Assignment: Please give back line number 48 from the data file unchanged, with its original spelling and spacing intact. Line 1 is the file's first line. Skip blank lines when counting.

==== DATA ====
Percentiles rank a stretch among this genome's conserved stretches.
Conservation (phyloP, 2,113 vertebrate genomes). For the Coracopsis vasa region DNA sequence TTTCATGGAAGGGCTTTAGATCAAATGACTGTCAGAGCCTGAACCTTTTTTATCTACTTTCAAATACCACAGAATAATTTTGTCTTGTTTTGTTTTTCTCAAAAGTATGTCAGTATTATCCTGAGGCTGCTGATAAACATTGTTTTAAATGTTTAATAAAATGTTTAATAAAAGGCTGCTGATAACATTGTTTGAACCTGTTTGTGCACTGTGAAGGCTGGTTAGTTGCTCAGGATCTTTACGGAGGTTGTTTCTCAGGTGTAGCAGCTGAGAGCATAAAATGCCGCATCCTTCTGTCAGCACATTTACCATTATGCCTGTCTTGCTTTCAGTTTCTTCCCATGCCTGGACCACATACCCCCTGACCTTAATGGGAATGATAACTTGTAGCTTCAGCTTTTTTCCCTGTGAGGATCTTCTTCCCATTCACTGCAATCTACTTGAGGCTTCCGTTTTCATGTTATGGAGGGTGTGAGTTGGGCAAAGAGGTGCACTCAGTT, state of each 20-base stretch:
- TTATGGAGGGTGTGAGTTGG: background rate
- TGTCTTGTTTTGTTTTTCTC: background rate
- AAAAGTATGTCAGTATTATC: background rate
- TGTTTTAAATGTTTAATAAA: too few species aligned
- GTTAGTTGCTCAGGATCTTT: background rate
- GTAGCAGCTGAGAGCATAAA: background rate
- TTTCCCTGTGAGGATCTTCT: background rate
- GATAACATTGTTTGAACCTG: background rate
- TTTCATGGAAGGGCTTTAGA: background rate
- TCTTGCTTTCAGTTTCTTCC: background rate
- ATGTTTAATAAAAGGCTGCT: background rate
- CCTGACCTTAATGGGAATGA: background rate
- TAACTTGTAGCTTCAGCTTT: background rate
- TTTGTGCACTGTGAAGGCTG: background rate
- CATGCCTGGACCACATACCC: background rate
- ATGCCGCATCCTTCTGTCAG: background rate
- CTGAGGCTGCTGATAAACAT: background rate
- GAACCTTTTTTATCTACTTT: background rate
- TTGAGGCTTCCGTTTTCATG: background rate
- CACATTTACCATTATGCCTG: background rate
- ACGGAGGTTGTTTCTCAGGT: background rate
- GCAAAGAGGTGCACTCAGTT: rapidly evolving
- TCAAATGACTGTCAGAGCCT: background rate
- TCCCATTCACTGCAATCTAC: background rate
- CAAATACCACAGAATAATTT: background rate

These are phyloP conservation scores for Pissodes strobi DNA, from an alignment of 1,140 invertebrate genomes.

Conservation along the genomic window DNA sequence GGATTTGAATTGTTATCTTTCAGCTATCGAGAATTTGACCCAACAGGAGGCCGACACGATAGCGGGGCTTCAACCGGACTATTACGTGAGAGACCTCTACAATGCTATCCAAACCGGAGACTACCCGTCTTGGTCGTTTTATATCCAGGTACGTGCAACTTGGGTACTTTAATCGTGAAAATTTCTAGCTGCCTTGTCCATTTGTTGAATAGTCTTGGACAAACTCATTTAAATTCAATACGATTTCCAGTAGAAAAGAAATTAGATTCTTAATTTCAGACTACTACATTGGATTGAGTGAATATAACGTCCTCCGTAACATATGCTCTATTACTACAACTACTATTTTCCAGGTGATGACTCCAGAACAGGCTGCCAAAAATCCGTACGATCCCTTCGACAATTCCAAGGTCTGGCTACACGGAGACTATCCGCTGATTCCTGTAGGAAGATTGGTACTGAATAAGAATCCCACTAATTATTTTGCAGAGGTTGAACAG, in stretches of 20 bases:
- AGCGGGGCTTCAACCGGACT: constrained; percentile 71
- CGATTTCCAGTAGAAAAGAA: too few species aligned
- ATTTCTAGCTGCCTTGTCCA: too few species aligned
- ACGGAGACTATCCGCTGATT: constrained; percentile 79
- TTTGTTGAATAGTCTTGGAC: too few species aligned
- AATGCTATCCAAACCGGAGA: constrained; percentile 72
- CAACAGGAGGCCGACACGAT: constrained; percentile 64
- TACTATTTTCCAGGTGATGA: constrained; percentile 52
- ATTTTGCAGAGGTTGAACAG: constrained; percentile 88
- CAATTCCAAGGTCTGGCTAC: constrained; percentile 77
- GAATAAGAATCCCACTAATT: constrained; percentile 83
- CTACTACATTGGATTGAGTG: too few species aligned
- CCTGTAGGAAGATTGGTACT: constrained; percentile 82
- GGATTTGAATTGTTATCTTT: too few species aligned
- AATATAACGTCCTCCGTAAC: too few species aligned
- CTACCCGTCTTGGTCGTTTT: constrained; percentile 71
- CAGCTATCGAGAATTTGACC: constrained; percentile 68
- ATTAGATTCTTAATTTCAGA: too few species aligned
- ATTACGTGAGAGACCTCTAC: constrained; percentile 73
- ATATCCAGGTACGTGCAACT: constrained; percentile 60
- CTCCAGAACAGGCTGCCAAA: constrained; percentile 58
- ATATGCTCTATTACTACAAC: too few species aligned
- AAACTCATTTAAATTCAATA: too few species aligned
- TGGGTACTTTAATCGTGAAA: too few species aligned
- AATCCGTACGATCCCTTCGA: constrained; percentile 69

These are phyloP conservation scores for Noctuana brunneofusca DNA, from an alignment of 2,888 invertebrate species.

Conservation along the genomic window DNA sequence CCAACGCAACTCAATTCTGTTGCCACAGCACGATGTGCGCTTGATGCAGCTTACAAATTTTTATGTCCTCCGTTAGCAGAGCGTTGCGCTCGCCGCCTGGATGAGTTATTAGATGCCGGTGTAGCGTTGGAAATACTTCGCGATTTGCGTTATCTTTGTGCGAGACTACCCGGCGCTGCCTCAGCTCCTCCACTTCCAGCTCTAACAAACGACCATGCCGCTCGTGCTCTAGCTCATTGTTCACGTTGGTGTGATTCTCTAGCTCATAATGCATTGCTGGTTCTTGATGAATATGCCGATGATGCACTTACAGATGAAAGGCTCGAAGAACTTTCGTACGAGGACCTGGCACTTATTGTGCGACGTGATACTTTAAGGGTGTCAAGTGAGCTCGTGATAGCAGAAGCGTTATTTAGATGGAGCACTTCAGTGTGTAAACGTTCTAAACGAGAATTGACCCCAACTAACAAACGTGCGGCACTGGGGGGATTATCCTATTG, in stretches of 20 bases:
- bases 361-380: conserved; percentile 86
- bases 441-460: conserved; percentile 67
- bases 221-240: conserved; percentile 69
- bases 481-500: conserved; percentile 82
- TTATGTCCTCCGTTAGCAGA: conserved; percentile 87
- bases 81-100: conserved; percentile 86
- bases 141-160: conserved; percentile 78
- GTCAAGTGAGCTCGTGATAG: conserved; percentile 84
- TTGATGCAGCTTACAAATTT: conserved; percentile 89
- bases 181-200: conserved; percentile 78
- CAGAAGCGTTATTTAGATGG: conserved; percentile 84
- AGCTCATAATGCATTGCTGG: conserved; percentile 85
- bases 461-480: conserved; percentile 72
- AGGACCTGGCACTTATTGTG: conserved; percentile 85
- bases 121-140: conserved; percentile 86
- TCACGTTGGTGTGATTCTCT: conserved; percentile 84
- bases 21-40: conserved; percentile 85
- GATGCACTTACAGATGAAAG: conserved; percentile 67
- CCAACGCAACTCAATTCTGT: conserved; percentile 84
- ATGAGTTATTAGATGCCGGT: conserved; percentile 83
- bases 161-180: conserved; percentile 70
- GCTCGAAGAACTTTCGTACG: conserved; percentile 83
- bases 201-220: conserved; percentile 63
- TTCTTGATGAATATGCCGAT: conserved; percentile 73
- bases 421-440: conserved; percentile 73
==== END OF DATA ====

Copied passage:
- ATTACGTGAGAGACCTCTAC: constrained; percentile 73